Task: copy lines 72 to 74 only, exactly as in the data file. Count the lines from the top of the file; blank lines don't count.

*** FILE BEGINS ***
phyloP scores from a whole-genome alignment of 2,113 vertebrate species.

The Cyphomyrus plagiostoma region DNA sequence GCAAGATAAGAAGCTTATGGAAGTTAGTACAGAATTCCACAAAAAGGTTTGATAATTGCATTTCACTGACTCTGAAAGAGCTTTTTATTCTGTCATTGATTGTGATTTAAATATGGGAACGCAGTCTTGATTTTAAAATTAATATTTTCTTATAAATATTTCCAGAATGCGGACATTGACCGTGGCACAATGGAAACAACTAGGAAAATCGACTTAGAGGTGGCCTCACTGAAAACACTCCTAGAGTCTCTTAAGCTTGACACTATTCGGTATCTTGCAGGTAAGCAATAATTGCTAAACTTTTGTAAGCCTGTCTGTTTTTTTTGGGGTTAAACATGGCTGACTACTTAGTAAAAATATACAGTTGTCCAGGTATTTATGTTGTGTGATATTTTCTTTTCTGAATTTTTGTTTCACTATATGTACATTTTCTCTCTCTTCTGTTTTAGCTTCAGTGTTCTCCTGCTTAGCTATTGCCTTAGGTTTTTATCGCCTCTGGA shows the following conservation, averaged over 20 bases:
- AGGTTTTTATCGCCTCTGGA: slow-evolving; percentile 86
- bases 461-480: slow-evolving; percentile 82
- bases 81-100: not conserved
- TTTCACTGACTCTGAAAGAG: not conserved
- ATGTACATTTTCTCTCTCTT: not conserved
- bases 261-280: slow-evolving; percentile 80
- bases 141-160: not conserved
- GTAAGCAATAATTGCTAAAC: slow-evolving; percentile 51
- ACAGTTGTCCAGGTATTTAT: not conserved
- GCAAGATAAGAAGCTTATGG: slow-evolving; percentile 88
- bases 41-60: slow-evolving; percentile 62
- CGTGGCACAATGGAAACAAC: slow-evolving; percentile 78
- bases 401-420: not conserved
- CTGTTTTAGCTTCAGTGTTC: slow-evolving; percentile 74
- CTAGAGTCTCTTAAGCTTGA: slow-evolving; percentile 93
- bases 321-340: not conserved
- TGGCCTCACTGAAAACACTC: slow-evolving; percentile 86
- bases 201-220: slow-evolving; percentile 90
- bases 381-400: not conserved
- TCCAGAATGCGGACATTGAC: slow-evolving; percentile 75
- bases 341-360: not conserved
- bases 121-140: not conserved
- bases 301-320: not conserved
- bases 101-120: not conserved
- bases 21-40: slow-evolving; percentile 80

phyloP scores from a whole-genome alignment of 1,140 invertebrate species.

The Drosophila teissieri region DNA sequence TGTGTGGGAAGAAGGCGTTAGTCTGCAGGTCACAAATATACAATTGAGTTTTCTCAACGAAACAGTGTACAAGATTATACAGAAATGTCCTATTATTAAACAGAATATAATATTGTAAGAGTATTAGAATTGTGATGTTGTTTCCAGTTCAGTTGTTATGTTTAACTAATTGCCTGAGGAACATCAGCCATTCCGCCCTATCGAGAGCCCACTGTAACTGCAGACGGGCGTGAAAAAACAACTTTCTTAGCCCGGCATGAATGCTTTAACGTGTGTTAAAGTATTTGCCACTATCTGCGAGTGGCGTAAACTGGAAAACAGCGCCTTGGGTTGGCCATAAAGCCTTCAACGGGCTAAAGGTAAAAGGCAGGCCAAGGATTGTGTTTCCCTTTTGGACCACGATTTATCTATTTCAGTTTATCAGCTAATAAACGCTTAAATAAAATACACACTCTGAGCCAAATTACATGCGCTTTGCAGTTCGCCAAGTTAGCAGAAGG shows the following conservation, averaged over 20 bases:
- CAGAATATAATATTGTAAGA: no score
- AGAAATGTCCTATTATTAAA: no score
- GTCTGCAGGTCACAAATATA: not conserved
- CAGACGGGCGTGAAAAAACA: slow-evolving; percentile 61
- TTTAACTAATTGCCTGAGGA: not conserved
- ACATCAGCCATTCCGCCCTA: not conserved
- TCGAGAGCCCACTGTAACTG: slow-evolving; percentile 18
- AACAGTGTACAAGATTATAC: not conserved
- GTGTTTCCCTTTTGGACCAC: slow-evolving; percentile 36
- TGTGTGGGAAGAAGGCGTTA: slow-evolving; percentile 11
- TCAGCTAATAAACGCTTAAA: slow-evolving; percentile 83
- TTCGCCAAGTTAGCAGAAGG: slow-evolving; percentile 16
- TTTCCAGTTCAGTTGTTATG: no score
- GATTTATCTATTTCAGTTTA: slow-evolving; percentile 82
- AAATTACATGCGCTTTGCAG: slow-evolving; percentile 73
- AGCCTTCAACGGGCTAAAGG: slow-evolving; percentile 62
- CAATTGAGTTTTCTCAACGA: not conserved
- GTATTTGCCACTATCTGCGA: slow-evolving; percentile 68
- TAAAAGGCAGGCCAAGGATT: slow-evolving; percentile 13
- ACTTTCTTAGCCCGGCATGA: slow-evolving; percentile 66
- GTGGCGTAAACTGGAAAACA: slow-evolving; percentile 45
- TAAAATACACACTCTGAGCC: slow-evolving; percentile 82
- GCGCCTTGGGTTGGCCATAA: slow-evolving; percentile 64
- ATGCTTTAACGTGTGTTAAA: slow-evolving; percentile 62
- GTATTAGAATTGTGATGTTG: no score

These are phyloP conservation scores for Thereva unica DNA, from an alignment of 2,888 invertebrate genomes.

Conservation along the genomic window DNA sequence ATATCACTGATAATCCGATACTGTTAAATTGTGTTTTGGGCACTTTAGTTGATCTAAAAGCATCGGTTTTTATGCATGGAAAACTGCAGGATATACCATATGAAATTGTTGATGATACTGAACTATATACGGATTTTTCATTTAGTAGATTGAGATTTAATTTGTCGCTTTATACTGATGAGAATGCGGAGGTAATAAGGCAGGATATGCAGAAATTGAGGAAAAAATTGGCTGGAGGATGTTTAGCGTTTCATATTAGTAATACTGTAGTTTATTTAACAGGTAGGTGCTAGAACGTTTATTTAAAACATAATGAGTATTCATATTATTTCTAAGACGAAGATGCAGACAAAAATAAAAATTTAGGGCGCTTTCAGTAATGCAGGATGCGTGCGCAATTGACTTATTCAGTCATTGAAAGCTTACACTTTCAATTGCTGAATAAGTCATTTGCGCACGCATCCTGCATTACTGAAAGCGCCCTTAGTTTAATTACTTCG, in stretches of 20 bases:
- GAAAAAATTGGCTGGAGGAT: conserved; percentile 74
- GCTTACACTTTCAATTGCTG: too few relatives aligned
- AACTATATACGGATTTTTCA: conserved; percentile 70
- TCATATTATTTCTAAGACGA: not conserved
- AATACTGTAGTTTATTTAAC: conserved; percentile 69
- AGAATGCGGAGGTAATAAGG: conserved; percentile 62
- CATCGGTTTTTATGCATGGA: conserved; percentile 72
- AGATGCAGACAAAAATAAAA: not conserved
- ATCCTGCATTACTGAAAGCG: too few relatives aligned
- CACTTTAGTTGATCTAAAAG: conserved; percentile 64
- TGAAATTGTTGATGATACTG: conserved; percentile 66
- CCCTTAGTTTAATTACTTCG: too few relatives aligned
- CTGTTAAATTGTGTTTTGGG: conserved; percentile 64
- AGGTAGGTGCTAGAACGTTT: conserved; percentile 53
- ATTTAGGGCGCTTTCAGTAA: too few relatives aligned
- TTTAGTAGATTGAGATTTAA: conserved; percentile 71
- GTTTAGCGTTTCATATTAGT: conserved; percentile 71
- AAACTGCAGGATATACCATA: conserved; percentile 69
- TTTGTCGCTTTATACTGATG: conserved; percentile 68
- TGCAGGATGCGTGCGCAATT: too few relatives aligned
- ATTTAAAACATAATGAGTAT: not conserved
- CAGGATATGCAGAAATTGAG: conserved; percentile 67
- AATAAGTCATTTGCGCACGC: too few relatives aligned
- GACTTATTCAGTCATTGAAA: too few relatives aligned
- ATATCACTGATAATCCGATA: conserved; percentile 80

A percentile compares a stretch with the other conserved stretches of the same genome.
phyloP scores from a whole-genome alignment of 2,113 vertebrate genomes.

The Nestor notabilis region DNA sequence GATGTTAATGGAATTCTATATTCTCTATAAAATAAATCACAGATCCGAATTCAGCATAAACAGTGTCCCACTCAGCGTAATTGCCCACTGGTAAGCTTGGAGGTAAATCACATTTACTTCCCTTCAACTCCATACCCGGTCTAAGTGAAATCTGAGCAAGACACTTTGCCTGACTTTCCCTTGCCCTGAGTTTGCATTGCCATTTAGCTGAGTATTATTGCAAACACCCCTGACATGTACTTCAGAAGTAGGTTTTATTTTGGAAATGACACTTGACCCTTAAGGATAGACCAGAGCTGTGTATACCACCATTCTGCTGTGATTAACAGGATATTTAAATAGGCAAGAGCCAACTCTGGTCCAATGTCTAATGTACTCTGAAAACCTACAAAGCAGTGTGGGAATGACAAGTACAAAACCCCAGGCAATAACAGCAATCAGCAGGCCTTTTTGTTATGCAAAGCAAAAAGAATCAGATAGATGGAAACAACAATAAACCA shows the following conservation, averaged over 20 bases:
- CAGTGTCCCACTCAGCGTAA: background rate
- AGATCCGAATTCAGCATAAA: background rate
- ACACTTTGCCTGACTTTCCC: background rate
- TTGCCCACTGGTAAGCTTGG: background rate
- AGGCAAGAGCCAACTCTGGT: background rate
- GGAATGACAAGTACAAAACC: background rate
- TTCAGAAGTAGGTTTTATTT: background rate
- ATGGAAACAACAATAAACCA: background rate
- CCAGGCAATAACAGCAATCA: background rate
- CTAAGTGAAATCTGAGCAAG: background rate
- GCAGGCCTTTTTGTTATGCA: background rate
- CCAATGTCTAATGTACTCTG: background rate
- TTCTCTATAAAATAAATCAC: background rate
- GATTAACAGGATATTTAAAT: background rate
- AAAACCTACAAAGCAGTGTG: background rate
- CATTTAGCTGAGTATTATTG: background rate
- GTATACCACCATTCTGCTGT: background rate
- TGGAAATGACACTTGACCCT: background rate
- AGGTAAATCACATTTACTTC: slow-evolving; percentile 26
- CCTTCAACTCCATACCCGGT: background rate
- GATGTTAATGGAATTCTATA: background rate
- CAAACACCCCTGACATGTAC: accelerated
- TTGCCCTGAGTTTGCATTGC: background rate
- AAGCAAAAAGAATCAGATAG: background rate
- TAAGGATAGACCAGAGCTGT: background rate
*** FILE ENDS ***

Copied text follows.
- TTTAGTAGATTGAGATTTAA: conserved; percentile 71
- GTTTAGCGTTTCATATTAGT: conserved; percentile 71
- AAACTGCAGGATATACCATA: conserved; percentile 69